Shows like Flip or Flop and those radio commercials promising a triple digit salary if only you'd come to 5 classes about real estate for the reasonable price of a thousand a piece, give house sellers the wrong idea. Whether you've bought an outdated house to “flip” (the word alone leaves a bad taste in our mouths) or you're selling your own house, you're not going to get buyers by doing things on the cheap.
When “designing to sell” (such a better expression than flip) there are four things to keep in mind:
1. Pick low cost items – the buyers might replace them
I know you're probably like 'but Susie, you just told me not to go cheap' – hear me out. If you're going to replace outdated cabinets, countertops, etc, don't go with the same materials you're most likely replacing: melanine, linoleum, tiled countertops. What's the point in even spending money on that? You might as well have left it and saved yourself a few bucks and some hardwork. Instead, replace these items with good products like wood cabinets, butcher block countertops, and subway tile. Don't bother with fancy items like marble and mahogany – the buyer may want to put their own stamp on things and won't pay your asking price.
2. But not too low cost – no one likes an obvious “flip”
Ask yourself, would you want to live and raise your children in a house that had been filled with lowgrade materials so its owner could make a quick buck? Exactly. And always remember to keep the essential charm and character of the house. Please don't go ripping out trim work and stain glass so the house your selling looks like a suburban Nevada track home.
3. Keep it neutral
No matter HOW many times I yell (outloud) at the dumbfounded couple on House Hunters “YOU CAN PAINT IT” it seems that a lot of people just cannot look past paint color, and you don't want the sale of your house to be predicated on someone using their imagination – so keep things neutral. Pale greys and clean whites for the walls (please, I beg of you, stay away from that kraft paper beige in every new house), bedding and bath textiles that exude hotel crispness, and granite without too much movement. Brushed nickel and stainless steel are your friends when replacing hardware. And while it seems pretty obvious to stay away from anything too trendy, it doesn't hurt to throw in a couple OF things that people are looking for right now: quartz countertops, subway tile, and shaker cabinets.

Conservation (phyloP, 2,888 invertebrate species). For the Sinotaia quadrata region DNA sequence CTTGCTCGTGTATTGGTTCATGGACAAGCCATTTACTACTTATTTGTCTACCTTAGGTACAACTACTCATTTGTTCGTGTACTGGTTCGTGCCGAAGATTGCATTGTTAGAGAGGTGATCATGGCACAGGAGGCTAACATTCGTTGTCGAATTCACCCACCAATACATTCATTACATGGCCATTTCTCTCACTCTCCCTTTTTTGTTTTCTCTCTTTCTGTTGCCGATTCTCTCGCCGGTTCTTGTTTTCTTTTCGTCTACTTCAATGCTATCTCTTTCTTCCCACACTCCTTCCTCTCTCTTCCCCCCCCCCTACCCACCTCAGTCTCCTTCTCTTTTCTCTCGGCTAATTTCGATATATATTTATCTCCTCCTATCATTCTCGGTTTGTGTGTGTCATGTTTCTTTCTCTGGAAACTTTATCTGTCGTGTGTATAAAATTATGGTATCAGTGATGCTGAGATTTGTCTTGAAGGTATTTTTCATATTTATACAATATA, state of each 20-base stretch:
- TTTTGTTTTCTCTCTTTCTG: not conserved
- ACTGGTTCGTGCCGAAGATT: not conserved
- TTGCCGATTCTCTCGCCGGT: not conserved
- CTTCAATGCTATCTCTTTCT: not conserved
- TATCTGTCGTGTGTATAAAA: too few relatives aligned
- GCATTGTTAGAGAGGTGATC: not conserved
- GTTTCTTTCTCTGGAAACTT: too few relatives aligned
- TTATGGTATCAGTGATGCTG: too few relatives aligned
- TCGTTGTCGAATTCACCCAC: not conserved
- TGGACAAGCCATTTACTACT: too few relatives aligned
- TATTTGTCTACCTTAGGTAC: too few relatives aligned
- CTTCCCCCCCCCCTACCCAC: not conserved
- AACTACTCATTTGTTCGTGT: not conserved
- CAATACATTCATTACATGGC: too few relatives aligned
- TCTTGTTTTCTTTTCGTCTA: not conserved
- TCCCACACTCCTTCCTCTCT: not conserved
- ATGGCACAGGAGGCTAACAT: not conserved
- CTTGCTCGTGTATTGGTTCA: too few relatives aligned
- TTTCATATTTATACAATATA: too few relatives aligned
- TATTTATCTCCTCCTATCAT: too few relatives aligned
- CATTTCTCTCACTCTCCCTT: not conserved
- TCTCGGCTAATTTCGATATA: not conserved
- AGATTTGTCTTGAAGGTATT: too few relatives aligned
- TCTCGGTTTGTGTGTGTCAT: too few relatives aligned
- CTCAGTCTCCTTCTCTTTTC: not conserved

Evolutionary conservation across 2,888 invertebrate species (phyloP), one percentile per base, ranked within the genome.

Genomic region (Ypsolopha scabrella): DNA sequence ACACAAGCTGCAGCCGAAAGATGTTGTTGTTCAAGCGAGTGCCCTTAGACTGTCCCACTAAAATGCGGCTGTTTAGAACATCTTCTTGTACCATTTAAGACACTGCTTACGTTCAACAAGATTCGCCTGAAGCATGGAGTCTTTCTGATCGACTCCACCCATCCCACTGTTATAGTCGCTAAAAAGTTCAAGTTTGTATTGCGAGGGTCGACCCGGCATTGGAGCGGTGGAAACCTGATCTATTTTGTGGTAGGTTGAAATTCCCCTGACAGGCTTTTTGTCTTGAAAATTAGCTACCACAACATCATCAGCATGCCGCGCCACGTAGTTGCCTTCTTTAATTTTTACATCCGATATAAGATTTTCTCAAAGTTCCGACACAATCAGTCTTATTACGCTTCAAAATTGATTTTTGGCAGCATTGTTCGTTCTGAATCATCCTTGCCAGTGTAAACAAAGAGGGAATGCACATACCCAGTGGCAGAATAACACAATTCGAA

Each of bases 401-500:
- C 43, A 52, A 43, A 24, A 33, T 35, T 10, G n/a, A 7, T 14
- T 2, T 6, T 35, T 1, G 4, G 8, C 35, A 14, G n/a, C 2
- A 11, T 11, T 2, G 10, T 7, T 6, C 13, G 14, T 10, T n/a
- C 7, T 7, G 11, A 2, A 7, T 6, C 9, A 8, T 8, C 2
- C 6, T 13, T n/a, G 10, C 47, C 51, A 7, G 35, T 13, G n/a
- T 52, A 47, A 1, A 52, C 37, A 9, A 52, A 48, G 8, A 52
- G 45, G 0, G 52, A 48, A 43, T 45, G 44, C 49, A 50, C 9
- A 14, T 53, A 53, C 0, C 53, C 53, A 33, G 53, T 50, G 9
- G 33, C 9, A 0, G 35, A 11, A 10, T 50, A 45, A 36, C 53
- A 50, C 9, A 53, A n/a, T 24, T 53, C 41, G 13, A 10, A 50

4. Make obvious updates
There are just certain aspects of the house that are worth updating, and they include: countertops, tile, vanities, flooring, and lighting. A lot of houses were built without much overhead lighting, so consider adding recessed lighting (on a dimmer), and please get rid of the boob lights – loved only by 13 year old boys. Some people hate carpet with a passion, some like it in bedrooms but if you do have carpet in your home it is highly advisable to replace it before you sell. If you want to get rid of carpet, there are some nice laminate and vinyls that look like wood out there – just make sure to get something without too much of a repeated pattern.
- Hire a Pro: consider hiring a pro to take a look at your home and offer advice. One morning spent with a home inspector, a real estate agent or a local designer can give you insight into what potential buyers will see when they look at your home — and can save you money in the long run.
- Paint: keep interior and exterior colors neutral and contemporary. Consider your neighborhood when selecting colors and go with a complementary color for your street and landscape.
- Upgrade your lighting to recessed LED or energy efficient fixtures that are dimmable so you can set the mood when showing the house.
- Curb appeal speaks volumes - plant easy to care for greenery such as succulents, lavender, teacup roses, oleander, or moss.
- Focus on your kitchen and bathrooms but don’t overspend. Keep your selections neutral and contemporary.
- Upgrade exterior doors
- Remove all eye sores such as dated wallpaper - you know, that “fun" wallpaper border you put in to add some flair back in the day. Remove old carpet and tacky lighting.
- Build in extra storage if you have it in the budget.
Stay away from:
- Home office build outs
- Over-remodeling - remember not everyone shares your taste
- Painting with loud colors